Data in geographic information systems frequently suffer from several problems that are inherent in the generalization of data. Burt and Barber (1996) describe four of these problems as the boundary problem, the scale problem, the problem of modifiable areal units, and the problem of pattern. In the realm of demographic data, such as the data collected by the United States Census, one of these problems is quite evident: the problem of modifiable areal units. According to Bailey and Gatrell (1995), "any results we obtain from analyses of area aggregations may be conditional upon the set of zones we are presented with, a problem which is often referred to as the modifiable areal unit problem."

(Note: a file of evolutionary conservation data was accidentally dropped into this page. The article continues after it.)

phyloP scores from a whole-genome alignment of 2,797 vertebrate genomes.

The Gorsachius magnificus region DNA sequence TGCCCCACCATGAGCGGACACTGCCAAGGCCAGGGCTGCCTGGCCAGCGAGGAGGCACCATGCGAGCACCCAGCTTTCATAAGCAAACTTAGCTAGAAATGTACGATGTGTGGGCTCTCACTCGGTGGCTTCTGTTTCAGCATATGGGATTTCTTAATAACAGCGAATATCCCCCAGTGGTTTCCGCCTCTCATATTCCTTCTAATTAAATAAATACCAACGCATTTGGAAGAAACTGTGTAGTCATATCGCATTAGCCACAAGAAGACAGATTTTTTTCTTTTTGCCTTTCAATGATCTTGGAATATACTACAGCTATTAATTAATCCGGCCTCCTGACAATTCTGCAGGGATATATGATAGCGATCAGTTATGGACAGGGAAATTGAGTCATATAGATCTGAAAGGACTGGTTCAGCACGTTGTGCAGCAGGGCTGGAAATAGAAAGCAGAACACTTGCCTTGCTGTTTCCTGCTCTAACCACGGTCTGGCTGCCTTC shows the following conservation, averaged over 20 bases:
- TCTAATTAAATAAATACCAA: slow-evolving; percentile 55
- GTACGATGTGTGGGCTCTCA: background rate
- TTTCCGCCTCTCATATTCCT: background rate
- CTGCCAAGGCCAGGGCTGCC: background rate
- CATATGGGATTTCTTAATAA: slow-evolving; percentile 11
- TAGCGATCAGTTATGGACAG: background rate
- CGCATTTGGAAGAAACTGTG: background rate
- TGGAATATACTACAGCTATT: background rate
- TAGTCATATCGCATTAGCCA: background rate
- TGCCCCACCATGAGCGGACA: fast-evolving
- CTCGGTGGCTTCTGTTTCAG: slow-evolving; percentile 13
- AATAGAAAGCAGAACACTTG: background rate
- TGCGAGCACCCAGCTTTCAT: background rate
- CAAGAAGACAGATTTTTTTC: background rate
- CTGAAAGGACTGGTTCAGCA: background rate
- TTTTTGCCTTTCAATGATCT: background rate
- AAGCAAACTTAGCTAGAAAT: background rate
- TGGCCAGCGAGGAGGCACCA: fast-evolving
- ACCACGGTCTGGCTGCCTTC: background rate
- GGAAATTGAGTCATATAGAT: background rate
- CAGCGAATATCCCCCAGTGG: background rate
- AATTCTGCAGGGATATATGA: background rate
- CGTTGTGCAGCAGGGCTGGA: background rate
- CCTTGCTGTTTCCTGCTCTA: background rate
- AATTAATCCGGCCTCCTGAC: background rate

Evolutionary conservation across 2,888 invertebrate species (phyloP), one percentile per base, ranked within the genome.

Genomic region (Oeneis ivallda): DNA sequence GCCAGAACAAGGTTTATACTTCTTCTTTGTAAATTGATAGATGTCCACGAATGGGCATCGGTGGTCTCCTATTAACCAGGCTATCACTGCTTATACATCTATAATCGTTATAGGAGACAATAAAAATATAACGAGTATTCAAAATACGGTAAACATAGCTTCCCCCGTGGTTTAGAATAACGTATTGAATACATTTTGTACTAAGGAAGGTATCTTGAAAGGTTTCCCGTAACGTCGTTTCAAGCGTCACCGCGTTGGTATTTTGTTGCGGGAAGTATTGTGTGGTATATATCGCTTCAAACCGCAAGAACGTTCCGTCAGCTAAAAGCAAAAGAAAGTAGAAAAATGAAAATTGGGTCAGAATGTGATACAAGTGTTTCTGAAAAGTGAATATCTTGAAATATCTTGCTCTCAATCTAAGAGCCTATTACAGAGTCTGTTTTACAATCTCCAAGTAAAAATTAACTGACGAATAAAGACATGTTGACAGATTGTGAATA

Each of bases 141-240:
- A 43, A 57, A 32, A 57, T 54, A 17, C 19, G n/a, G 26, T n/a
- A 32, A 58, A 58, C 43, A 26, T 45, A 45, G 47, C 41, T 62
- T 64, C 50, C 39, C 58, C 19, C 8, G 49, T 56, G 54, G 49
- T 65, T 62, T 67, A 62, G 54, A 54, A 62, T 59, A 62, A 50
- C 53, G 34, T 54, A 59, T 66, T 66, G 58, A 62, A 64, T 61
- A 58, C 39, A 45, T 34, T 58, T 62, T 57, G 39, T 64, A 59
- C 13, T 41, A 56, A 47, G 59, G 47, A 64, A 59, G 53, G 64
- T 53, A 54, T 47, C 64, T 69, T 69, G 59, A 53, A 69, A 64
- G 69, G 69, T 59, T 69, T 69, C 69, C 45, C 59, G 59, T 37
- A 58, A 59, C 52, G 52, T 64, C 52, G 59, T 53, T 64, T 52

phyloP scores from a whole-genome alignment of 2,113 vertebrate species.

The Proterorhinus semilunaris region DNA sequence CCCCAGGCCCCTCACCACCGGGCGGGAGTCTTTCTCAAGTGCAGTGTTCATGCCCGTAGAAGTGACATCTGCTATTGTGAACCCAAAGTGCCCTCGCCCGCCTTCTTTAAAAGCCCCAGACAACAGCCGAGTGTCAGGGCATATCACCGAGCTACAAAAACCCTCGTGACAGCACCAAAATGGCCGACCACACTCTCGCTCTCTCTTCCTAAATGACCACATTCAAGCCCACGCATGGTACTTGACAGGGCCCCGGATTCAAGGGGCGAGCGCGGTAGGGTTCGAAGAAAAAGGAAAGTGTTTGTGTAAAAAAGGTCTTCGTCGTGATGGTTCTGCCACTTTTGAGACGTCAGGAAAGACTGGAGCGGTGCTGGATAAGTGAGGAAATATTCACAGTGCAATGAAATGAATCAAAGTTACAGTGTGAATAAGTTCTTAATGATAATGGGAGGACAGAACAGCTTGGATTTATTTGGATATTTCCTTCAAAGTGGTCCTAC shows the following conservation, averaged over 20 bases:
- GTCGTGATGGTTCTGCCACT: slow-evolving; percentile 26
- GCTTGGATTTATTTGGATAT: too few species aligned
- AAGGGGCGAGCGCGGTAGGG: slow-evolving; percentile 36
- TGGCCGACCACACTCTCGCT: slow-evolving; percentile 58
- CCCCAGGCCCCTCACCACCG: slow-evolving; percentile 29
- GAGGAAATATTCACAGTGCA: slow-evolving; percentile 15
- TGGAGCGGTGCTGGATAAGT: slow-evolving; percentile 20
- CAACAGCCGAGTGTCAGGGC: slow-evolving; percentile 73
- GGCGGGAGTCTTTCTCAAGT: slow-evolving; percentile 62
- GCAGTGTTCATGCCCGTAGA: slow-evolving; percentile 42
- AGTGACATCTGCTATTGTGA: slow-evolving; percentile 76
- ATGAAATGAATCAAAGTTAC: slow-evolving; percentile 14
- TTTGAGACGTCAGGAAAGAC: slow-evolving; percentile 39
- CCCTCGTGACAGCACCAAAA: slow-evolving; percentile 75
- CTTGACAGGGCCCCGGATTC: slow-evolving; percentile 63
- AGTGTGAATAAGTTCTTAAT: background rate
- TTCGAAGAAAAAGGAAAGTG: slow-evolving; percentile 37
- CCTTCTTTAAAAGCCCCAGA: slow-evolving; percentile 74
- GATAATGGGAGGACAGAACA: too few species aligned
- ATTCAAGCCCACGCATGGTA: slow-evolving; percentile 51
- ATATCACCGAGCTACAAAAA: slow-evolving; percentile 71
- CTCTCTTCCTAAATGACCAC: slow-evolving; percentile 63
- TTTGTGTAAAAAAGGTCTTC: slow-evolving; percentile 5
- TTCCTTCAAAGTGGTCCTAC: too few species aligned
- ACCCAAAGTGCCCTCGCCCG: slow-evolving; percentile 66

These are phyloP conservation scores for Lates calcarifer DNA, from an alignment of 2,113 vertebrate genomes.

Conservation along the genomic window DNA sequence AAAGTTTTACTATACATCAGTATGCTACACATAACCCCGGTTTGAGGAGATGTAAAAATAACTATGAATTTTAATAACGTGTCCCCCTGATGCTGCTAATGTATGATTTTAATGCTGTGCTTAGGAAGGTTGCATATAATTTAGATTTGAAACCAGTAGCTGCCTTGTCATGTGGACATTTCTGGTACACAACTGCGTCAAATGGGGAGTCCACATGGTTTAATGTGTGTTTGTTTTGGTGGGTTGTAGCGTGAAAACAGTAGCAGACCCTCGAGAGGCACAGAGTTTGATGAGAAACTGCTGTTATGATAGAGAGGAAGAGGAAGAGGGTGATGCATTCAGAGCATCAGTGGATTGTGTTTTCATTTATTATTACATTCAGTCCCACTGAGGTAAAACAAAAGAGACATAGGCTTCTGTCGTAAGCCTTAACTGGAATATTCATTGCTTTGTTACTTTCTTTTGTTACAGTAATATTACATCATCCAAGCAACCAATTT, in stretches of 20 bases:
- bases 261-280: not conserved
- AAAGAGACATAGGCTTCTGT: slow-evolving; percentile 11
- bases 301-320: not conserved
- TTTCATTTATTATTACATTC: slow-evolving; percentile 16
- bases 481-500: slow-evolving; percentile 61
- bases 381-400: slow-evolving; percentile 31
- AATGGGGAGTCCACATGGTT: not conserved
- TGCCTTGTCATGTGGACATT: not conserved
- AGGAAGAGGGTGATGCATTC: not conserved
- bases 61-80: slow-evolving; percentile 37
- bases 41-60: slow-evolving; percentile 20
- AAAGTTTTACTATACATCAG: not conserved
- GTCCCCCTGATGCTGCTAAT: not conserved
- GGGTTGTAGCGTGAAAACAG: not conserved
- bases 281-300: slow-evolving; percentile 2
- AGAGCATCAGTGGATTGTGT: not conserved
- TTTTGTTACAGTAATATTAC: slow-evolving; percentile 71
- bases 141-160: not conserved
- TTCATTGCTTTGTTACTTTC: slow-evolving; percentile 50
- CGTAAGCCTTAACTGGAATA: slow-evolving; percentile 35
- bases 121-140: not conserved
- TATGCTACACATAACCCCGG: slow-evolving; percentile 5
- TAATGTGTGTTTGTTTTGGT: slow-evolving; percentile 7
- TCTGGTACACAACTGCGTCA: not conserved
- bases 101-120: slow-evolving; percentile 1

The United States Census defines a nested classification scheme whereby counties are exhaustively divided into tracts. Tracts are made up of block groups, which are themselves a collection of blocks. This classification, even before data are collected, already imposes a somewhat arbitrary division of space; that is, a modifiable areal unit. Although the tract and block group subdivisions were originally designed conceptually to contain roughly equal population sizes and equal demographics, in practice the daily fluctuations of human populations makes this classification hard to maintain. The modifiable areal unit problem forces the results of any study performed upon the data to be dependent upon not only the data themselves, but upon the organization of the data as well. Moreover, data collected by the Census are usually aggregated at some level (such as tracts) which presents a scale problem. Processes that manifest themselves at a lower level are hidden by the aggregation.